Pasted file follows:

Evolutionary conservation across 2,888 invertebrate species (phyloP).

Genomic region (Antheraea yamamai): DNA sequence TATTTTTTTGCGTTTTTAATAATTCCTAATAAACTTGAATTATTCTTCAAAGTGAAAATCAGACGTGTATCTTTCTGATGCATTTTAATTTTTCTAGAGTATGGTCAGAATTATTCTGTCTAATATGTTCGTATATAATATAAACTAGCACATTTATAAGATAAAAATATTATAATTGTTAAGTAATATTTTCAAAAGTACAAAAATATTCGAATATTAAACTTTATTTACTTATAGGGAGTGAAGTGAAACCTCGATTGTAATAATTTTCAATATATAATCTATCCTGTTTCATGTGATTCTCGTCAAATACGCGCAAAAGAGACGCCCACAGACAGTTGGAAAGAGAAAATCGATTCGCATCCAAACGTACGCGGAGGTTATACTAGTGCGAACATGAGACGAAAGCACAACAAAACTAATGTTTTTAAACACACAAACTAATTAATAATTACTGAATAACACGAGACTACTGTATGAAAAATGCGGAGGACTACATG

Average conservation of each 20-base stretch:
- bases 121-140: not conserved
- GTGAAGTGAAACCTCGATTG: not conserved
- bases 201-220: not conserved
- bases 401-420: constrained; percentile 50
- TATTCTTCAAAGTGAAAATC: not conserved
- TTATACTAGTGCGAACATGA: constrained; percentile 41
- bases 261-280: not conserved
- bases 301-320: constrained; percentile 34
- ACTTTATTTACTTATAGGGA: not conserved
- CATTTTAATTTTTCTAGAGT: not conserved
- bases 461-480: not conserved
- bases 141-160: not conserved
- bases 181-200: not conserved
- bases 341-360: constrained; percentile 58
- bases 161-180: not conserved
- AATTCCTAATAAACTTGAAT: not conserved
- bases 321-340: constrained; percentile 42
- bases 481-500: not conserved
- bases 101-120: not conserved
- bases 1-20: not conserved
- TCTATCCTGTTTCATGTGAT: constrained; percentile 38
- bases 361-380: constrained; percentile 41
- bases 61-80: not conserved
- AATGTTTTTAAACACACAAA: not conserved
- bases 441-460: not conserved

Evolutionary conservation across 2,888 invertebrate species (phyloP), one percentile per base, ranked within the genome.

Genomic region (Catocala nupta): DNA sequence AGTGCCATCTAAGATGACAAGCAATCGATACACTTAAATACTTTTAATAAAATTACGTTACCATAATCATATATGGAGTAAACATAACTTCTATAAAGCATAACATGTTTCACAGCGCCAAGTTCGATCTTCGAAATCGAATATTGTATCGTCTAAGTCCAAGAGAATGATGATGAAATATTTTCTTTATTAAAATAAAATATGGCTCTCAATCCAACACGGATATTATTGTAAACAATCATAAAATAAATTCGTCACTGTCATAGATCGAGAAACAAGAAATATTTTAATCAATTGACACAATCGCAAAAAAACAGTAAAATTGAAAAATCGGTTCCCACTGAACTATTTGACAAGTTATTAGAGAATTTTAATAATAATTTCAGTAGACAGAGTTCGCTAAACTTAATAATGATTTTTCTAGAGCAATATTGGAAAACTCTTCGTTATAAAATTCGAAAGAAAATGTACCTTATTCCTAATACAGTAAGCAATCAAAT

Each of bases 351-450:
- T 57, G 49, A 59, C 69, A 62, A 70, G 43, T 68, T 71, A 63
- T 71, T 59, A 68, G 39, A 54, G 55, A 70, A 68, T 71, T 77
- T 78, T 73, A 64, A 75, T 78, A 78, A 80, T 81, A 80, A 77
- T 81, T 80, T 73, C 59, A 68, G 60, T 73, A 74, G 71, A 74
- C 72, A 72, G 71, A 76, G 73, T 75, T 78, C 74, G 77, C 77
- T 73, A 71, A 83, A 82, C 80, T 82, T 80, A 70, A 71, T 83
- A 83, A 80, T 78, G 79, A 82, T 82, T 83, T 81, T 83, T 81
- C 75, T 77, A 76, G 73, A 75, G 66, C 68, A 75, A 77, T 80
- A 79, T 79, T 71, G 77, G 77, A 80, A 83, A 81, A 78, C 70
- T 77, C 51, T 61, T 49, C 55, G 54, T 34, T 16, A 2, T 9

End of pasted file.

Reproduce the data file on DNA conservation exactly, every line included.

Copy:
Evolutionary conservation across 2,888 invertebrate species (phyloP).

Genomic region (Antheraea yamamai): DNA sequence TATTTTTTTGCGTTTTTAATAATTCCTAATAAACTTGAATTATTCTTCAAAGTGAAAATCAGACGTGTATCTTTCTGATGCATTTTAATTTTTCTAGAGTATGGTCAGAATTATTCTGTCTAATATGTTCGTATATAATATAAACTAGCACATTTATAAGATAAAAATATTATAATTGTTAAGTAATATTTTCAAAAGTACAAAAATATTCGAATATTAAACTTTATTTACTTATAGGGAGTGAAGTGAAACCTCGATTGTAATAATTTTCAATATATAATCTATCCTGTTTCATGTGATTCTCGTCAAATACGCGCAAAAGAGACGCCCACAGACAGTTGGAAAGAGAAAATCGATTCGCATCCAAACGTACGCGGAGGTTATACTAGTGCGAACATGAGACGAAAGCACAACAAAACTAATGTTTTTAAACACACAAACTAATTAATAATTACTGAATAACACGAGACTACTGTATGAAAAATGCGGAGGACTACATG

Average conservation of each 20-base stretch:
- bases 121-140: not conserved
- GTGAAGTGAAACCTCGATTG: not conserved
- bases 201-220: not conserved
- bases 401-420: constrained; percentile 50
- TATTCTTCAAAGTGAAAATC: not conserved
- TTATACTAGTGCGAACATGA: constrained; percentile 41
- bases 261-280: not conserved
- bases 301-320: constrained; percentile 34
- ACTTTATTTACTTATAGGGA: not conserved
- CATTTTAATTTTTCTAGAGT: not conserved
- bases 461-480: not conserved
- bases 141-160: not conserved
- bases 181-200: not conserved
- bases 341-360: constrained; percentile 58
- bases 161-180: not conserved
- AATTCCTAATAAACTTGAAT: not conserved
- bases 321-340: constrained; percentile 42
- bases 481-500: not conserved
- bases 101-120: not conserved
- bases 1-20: not conserved
- TCTATCCTGTTTCATGTGAT: constrained; percentile 38
- bases 361-380: constrained; percentile 41
- bases 61-80: not conserved
- AATGTTTTTAAACACACAAA: not conserved
- bases 441-460: not conserved

Evolutionary conservation across 2,888 invertebrate species (phyloP), one percentile per base, ranked within the genome.

Genomic region (Catocala nupta): DNA sequence AGTGCCATCTAAGATGACAAGCAATCGATACACTTAAATACTTTTAATAAAATTACGTTACCATAATCATATATGGAGTAAACATAACTTCTATAAAGCATAACATGTTTCACAGCGCCAAGTTCGATCTTCGAAATCGAATATTGTATCGTCTAAGTCCAAGAGAATGATGATGAAATATTTTCTTTATTAAAATAAAATATGGCTCTCAATCCAACACGGATATTATTGTAAACAATCATAAAATAAATTCGTCACTGTCATAGATCGAGAAACAAGAAATATTTTAATCAATTGACACAATCGCAAAAAAACAGTAAAATTGAAAAATCGGTTCCCACTGAACTATTTGACAAGTTATTAGAGAATTTTAATAATAATTTCAGTAGACAGAGTTCGCTAAACTTAATAATGATTTTTCTAGAGCAATATTGGAAAACTCTTCGTTATAAAATTCGAAAGAAAATGTACCTTATTCCTAATACAGTAAGCAATCAAAT

Each of bases 351-450:
- T 57, G 49, A 59, C 69, A 62, A 70, G 43, T 68, T 71, A 63
- T 71, T 59, A 68, G 39, A 54, G 55, A 70, A 68, T 71, T 77
- T 78, T 73, A 64, A 75, T 78, A 78, A 80, T 81, A 80, A 77
- T 81, T 80, T 73, C 59, A 68, G 60, T 73, A 74, G 71, A 74
- C 72, A 72, G 71, A 76, G 73, T 75, T 78, C 74, G 77, C 77
- T 73, A 71, A 83, A 82, C 80, T 82, T 80, A 70, A 71, T 83
- A 83, A 80, T 78, G 79, A 82, T 82, T 83, T 81, T 83, T 81
- C 75, T 77, A 76, G 73, A 75, G 66, C 68, A 75, A 77, T 80
- A 79, T 79, T 71, G 77, G 77, A 80, A 83, A 81, A 78, C 70
- T 77, C 51, T 61, T 49, C 55, G 54, T 34, T 16, A 2, T 9